There’s a wonderful neuroscientist named Antonio Demario who showed that if people acted purely rationally they would never ever be able to make a decision. Richard Dawkins is the world’s most famous atheist. I asked if he was an optimist. He said, “Of course.” I said, “where’s the evidence?” You cannot examine history or nature, every reason you give for being and optimist is the same one that someone would give for being a pessimist. David Hume said, you observe the sunrise for the one millionth time. You can’t prove that it will happen the 1m +1 time. Science is built on a leap of faith. Einstein said, “G-d doesn’t play dice with the universe.” We have an exaggerated belief in rationality. Actually it only answers a few questions. Not things like, why does music matter? Why does a sense of humor matter? Why do we bother to pursue justice? Why is it better to be a good person than an entirely selfish one? What is wrong with narcissism? All questions that cannot be proved rationally. I think people look at rationality with the same kind of superstition that primitive people look at religious faith. Frankly Judiasm is more subtle and complex than that because humanity is more subtle and complex than that.

Josephs: Let’s say we go into the Torah and find slavery, and mistreatment of women.

Sacks: How do we balance faith with modern values? The Torah is the first document ever to criticize the institution of slavery. Judaism was born when God entered history to liberate slaves. No god had ever been on the side of slaves before. No god had ever liberated slaves before. Judaism is the first step in abolishing slavery. And it began the abolition in a few ways. Every 7 years slaves would go free, and on the Jubilee year. But you weren’t allowed to have your slaves work for you on Shabbat. One day in seven ever slave tasted freedom. 1000 years after Moses was Aristotle, who believed some people were meant to be slaves. So Jews began the fight against slavery. Which the US didn’t achieve until 1865. And the man who led the charge to end slavery, William Wilberfort, did it based on the Hebrew bible. The Torah is a process. No culture change suddenly. There’s such a thing as a national culture and corporate culture. It’s tough, it takes time. When it comes to humanity as a whole it’s even harder and takes longer.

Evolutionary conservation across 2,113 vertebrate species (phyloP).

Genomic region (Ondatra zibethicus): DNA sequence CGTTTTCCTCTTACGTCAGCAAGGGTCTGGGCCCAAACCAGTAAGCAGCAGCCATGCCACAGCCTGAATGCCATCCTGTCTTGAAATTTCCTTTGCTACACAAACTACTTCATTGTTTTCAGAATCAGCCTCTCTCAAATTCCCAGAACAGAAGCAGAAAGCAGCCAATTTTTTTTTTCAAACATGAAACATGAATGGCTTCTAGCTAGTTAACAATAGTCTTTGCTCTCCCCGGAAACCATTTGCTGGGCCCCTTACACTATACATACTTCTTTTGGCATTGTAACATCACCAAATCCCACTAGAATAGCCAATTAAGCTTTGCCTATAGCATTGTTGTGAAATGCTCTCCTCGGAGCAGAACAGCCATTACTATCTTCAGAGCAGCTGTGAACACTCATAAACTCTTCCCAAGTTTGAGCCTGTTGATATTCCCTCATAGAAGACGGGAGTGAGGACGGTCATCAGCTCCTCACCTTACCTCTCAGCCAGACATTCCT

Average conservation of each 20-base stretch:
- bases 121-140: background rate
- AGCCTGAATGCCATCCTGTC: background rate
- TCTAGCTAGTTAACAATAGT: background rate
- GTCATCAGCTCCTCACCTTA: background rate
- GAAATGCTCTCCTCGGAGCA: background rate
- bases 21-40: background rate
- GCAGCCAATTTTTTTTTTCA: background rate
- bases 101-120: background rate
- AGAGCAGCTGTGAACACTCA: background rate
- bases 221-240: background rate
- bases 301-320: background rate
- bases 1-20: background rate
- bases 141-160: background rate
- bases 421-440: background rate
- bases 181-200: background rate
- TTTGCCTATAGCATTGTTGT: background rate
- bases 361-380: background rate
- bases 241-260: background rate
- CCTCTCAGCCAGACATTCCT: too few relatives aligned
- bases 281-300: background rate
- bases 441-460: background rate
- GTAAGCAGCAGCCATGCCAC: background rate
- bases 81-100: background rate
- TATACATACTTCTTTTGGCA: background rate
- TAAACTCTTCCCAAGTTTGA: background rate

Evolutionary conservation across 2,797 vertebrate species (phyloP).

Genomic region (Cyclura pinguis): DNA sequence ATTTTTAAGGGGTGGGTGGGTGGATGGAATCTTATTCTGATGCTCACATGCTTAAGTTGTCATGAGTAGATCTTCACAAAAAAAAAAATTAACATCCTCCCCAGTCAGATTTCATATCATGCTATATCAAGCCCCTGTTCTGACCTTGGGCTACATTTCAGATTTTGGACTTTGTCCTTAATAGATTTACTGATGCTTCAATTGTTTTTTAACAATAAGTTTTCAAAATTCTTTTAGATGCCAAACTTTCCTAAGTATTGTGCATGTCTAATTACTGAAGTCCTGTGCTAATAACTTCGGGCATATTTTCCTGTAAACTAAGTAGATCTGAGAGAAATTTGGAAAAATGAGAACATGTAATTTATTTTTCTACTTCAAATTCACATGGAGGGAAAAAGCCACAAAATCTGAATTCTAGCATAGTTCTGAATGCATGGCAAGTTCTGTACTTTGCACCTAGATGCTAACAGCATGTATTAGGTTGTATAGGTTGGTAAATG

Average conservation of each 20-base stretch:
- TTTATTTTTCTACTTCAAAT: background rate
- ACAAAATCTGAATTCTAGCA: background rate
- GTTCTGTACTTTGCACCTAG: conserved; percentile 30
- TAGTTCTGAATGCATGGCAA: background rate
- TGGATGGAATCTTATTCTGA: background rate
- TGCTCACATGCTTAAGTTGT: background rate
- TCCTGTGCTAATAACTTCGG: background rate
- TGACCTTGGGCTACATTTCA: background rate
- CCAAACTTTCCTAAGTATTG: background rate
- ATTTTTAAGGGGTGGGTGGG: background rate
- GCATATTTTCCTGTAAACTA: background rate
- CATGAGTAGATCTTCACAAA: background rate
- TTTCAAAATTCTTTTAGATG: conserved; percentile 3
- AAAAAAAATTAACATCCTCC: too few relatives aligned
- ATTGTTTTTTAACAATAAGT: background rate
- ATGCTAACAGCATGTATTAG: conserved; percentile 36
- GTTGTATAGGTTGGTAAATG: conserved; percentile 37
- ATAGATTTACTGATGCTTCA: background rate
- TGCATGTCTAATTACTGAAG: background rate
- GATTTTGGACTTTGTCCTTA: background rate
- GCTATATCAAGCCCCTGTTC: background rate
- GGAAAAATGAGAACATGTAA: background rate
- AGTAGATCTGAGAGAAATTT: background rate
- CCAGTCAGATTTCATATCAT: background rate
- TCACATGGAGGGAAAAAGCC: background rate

There’s no doubt in my mind that the Torah is radical where women are concerned. Women in Judaism were excluded from the priesthood and that’s a problem no question. And there’s a reason for it which doesn’t jive easily to modern ears. But women were prophets just as men. Deborah was a prophet. The matriarchs were prophetesses. And you have strong women in the Bible. Barak, the head of the ancient Jewish army went to Deborah for encouragements. A man turning to a woman. And had it not been for Miriam, there would not be a Moses, there would not be a Jewish people.

We have to look at where society was at the time. We don’t go back 3000 years and ask why Egyptians didn’t use cars. The cutting edge technology of their time was the horse-drawn chariot. It is anachronistic to ask why a 3300 year old document doesn’t meet today’s standards. That is why in Judaism we believe God empowered us to develop the Oral Law. are always working on the oral Torah which is an on-going and endless process, so that it can be the word of God for all time. The changes for the role of women in Jewish life the last century have been unprecedented in all of Jewish history Seminaries never learned Torah in advanced ways before 100 years ago. Today we have leading women Torah learners. I think the voice of women is finally being heard as it has not been for a very long time.

Josephs: What would you say, is the biggest challenge facing the Jewish people today?

Sacks: One, the return of anti-Semitism to Europe. Two, the delegitimization of Israel, BDS. Three the threats facing Israel – Iran, Hamas, Hezbollah. Then there are the internal rifts within Jewry, the internal rifts within Israeli society. But the biggest problem is the failure of Jewish identity. In the 2013 Pew Report, outside of Orthodoxy, we saw 71% of Jews are marrying outside of the faith. Then the 2017 Pew report showed that with Jews under 30, 53% declared themselves as having no religion. When we lose belief  in ourselves, that’s the biggest problem.

Josephs: What about Jews who grow up observant but don’t see the beauty or meaning in it.

Sacks: Take a look at the video “Why I am a Jew” which we made to show the spirituality of being Jewish. We have made 10 4-5 minute videos on Jewish spirituality. I tried to convey what is the sound and the beauty of Jewish spirituality. We’ve under-achieved. That’s part of my work, to try to address that.

Josephs: How do we make the center stronger?

Sacks: You get extremism whenever the world gets so complicated that people find it difficult it to understand that people try to simplify it. You see it happening in all world religions. Whenever extremism has surfaced in Jewish life the result has been total disaster. The most famous case was in the late Second Temple period. It was almost the end of the Jewish people. Extremism is so un-Jewish it’s simply unbearable. Judaism is a subtle, complex, nuanced religion. It allows different voices. It is a conversation even more than it is a set of dogmas. And there is room for many voices in Judaism. Judaism is as complex as the human condition. How did the rabbis sit down and agree to include in Tanach such subversive works such as Koheles, Iyov and Shir Hashirim? It is such a shame to see it turned into a two dimensional plastic replica. Keep doing what you’re doing and I’ll try to keep doing what I’m doing. Never ever be discourage that you’re in a minority. Jews have always been a minority. Keep emphasizing the beauty, the spirituality and the subtly of our faith and you will bestow a great blessing on our people.

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Allison Josephs

Allison is the Founder and Director of Jew in the City. Please find her full bio here.